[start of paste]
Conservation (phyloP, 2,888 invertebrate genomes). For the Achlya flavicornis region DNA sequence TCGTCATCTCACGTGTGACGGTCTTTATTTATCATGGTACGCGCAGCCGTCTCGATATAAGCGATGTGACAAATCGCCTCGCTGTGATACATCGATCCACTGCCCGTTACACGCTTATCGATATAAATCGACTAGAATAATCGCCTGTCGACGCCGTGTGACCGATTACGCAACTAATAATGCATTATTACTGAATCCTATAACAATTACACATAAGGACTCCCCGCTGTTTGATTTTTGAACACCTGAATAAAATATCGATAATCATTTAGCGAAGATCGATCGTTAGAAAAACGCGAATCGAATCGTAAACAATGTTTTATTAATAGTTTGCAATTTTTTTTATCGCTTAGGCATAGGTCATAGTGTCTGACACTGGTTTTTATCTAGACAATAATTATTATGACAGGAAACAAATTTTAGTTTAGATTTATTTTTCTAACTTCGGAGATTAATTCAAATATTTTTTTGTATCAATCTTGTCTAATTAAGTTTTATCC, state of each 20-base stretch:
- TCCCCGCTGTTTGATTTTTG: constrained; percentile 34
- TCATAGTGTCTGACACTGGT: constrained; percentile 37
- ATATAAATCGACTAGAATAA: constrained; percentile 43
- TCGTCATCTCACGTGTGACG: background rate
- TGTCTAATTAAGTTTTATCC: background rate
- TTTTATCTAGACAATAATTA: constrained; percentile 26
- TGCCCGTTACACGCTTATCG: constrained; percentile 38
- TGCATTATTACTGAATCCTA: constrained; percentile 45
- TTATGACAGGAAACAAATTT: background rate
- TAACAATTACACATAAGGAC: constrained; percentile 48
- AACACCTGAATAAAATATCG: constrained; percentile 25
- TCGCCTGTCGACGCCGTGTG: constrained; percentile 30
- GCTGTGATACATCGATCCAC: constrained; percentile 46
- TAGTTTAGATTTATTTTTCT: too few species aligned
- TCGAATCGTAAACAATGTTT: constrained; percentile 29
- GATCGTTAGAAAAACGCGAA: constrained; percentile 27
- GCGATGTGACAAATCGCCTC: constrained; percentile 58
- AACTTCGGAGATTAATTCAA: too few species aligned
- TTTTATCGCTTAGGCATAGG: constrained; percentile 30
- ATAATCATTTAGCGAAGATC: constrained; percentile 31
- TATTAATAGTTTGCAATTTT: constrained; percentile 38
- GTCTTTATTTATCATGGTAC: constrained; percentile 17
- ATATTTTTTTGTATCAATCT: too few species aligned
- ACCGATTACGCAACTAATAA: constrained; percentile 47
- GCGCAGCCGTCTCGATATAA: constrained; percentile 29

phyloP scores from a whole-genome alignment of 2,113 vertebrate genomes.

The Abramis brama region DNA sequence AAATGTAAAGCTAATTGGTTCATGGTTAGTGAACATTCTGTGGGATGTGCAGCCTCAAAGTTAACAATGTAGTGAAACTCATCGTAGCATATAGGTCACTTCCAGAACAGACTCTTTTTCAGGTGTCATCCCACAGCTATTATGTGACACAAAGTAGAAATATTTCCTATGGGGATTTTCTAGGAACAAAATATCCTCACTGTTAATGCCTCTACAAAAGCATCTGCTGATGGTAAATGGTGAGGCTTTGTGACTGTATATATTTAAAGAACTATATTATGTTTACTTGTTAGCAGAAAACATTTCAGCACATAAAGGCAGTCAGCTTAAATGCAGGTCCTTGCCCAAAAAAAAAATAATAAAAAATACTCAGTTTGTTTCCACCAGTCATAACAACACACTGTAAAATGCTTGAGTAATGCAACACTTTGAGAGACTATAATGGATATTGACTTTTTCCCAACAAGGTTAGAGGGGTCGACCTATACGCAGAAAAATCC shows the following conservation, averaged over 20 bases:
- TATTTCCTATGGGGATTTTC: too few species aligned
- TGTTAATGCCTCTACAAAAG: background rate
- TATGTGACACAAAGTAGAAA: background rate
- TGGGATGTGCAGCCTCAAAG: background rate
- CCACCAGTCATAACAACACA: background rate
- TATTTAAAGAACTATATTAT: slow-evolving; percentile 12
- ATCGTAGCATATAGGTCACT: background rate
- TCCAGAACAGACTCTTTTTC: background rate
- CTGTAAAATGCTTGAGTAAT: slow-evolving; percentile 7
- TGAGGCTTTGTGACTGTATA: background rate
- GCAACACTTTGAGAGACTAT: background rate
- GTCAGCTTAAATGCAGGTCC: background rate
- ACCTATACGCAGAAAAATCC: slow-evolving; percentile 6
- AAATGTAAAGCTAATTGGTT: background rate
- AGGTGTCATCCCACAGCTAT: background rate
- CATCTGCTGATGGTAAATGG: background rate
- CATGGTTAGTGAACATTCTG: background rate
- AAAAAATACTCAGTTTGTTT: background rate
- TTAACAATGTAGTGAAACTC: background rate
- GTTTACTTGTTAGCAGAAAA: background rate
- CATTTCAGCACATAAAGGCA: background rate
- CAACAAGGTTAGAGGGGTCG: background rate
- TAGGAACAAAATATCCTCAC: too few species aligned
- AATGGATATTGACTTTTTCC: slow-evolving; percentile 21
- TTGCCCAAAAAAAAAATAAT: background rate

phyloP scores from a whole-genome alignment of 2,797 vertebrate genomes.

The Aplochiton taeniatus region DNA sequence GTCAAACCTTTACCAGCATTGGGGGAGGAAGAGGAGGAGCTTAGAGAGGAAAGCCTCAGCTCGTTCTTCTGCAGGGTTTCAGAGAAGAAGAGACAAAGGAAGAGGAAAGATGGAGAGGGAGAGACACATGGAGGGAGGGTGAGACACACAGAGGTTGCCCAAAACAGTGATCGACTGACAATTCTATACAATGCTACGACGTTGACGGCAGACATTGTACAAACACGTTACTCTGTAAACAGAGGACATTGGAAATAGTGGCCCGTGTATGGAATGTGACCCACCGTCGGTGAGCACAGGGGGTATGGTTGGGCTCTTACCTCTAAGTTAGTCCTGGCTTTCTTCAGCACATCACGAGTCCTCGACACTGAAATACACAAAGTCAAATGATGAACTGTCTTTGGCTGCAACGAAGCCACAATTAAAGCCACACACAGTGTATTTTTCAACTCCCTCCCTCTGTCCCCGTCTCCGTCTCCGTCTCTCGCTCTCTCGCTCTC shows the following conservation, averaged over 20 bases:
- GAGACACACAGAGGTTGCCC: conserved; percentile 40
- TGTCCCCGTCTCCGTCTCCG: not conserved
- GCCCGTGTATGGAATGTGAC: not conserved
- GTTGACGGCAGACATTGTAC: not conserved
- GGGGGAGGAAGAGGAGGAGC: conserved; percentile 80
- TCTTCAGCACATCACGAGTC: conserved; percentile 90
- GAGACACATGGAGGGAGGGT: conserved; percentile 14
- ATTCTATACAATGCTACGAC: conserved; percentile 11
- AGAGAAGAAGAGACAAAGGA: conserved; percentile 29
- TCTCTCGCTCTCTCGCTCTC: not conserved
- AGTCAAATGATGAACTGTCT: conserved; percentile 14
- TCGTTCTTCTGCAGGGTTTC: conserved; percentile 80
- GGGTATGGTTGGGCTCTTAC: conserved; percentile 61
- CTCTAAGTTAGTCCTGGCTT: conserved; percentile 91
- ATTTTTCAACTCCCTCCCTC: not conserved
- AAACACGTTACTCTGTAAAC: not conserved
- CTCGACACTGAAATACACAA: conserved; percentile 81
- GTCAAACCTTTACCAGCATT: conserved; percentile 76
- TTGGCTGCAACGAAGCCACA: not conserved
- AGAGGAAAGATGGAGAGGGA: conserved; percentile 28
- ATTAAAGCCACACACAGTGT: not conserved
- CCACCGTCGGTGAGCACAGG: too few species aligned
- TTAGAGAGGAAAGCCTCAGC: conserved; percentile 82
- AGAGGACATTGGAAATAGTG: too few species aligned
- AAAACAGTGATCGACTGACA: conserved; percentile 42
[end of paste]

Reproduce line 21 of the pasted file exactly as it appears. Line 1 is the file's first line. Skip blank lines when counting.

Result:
- ATAATCATTTAGCGAAGATC: constrained; percentile 31